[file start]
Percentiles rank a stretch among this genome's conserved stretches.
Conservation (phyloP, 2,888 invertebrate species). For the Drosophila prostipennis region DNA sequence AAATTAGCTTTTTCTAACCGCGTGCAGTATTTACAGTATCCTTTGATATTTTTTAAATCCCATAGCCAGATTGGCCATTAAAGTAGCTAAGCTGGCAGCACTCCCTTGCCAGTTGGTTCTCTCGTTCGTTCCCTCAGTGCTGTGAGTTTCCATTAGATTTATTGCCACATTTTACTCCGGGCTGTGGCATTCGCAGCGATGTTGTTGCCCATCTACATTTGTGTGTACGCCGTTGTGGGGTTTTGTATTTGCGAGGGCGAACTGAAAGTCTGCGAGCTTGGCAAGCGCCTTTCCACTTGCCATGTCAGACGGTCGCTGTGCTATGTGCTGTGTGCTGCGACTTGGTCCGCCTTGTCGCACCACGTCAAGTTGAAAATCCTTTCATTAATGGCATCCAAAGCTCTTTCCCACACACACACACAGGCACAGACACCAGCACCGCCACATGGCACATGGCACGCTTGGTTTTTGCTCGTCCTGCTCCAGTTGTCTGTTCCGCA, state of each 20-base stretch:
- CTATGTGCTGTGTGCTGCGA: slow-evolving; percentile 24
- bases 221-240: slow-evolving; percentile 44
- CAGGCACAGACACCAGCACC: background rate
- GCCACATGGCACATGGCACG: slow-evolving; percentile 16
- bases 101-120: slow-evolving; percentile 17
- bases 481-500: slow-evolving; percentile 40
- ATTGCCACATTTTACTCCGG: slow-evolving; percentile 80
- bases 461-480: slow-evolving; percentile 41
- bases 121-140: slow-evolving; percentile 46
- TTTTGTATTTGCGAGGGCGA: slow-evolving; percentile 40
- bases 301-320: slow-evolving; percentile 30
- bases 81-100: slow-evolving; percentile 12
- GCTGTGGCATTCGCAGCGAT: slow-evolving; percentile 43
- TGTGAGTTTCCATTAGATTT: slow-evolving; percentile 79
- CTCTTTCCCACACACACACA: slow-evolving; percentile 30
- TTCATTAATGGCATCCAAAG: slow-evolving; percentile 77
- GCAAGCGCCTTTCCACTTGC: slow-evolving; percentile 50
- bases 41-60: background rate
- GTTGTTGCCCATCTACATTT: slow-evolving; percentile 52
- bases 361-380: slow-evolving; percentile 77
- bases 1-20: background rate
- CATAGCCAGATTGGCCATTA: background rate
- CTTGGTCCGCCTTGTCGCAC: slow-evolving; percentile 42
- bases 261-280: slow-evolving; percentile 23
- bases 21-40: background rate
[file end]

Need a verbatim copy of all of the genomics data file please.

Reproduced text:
Percentiles rank a stretch among this genome's conserved stretches.
Conservation (phyloP, 2,888 invertebrate species). For the Drosophila prostipennis region DNA sequence AAATTAGCTTTTTCTAACCGCGTGCAGTATTTACAGTATCCTTTGATATTTTTTAAATCCCATAGCCAGATTGGCCATTAAAGTAGCTAAGCTGGCAGCACTCCCTTGCCAGTTGGTTCTCTCGTTCGTTCCCTCAGTGCTGTGAGTTTCCATTAGATTTATTGCCACATTTTACTCCGGGCTGTGGCATTCGCAGCGATGTTGTTGCCCATCTACATTTGTGTGTACGCCGTTGTGGGGTTTTGTATTTGCGAGGGCGAACTGAAAGTCTGCGAGCTTGGCAAGCGCCTTTCCACTTGCCATGTCAGACGGTCGCTGTGCTATGTGCTGTGTGCTGCGACTTGGTCCGCCTTGTCGCACCACGTCAAGTTGAAAATCCTTTCATTAATGGCATCCAAAGCTCTTTCCCACACACACACACAGGCACAGACACCAGCACCGCCACATGGCACATGGCACGCTTGGTTTTTGCTCGTCCTGCTCCAGTTGTCTGTTCCGCA, state of each 20-base stretch:
- CTATGTGCTGTGTGCTGCGA: slow-evolving; percentile 24
- bases 221-240: slow-evolving; percentile 44
- CAGGCACAGACACCAGCACC: background rate
- GCCACATGGCACATGGCACG: slow-evolving; percentile 16
- bases 101-120: slow-evolving; percentile 17
- bases 481-500: slow-evolving; percentile 40
- ATTGCCACATTTTACTCCGG: slow-evolving; percentile 80
- bases 461-480: slow-evolving; percentile 41
- bases 121-140: slow-evolving; percentile 46
- TTTTGTATTTGCGAGGGCGA: slow-evolving; percentile 40
- bases 301-320: slow-evolving; percentile 30
- bases 81-100: slow-evolving; percentile 12
- GCTGTGGCATTCGCAGCGAT: slow-evolving; percentile 43
- TGTGAGTTTCCATTAGATTT: slow-evolving; percentile 79
- CTCTTTCCCACACACACACA: slow-evolving; percentile 30
- TTCATTAATGGCATCCAAAG: slow-evolving; percentile 77
- GCAAGCGCCTTTCCACTTGC: slow-evolving; percentile 50
- bases 41-60: background rate
- GTTGTTGCCCATCTACATTT: slow-evolving; percentile 52
- bases 361-380: slow-evolving; percentile 77
- bases 1-20: background rate
- CATAGCCAGATTGGCCATTA: background rate
- CTTGGTCCGCCTTGTCGCAC: slow-evolving; percentile 42
- bases 261-280: slow-evolving; percentile 23
- bases 21-40: background rate